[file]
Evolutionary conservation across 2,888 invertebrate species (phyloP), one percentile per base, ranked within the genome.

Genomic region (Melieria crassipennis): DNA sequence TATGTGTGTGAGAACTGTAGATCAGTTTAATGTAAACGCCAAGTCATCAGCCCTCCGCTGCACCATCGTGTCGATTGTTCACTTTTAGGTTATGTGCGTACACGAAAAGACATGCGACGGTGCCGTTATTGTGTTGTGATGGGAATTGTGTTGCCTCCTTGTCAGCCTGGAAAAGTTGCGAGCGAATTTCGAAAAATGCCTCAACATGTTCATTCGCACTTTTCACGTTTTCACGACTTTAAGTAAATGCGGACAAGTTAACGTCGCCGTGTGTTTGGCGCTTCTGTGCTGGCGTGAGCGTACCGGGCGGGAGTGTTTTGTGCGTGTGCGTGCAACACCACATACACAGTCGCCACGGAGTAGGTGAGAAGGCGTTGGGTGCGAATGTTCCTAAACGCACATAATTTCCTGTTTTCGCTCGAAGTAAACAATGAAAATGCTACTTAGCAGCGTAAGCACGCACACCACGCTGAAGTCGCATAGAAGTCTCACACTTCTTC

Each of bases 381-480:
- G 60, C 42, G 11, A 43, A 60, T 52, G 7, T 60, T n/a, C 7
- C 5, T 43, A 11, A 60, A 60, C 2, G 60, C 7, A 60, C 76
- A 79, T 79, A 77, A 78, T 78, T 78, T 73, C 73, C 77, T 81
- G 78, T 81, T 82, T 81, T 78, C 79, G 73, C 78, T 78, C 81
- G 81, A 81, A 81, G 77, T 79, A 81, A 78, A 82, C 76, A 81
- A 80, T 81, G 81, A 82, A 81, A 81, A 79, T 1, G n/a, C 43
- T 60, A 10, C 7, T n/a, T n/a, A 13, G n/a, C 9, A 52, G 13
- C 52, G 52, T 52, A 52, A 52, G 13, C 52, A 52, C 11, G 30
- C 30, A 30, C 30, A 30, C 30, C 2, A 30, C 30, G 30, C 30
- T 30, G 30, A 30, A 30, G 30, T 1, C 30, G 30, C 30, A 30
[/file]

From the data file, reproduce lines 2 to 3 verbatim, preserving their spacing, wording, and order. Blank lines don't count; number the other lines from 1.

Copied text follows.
Genomic region (Melieria crassipennis): DNA sequence TATGTGTGTGAGAACTGTAGATCAGTTTAATGTAAACGCCAAGTCATCAGCCCTCCGCTGCACCATCGTGTCGATTGTTCACTTTTAGGTTATGTGCGTACACGAAAAGACATGCGACGGTGCCGTTATTGTGTTGTGATGGGAATTGTGTTGCCTCCTTGTCAGCCTGGAAAAGTTGCGAGCGAATTTCGAAAAATGCCTCAACATGTTCATTCGCACTTTTCACGTTTTCACGACTTTAAGTAAATGCGGACAAGTTAACGTCGCCGTGTGTTTGGCGCTTCTGTGCTGGCGTGAGCGTACCGGGCGGGAGTGTTTTGTGCGTGTGCGTGCAACACCACATACACAGTCGCCACGGAGTAGGTGAGAAGGCGTTGGGTGCGAATGTTCCTAAACGCACATAATTTCCTGTTTTCGCTCGAAGTAAACAATGAAAATGCTACTTAGCAGCGTAAGCACGCACACCACGCTGAAGTCGCATAGAAGTCTCACACTTCTTC

Each of bases 381-480: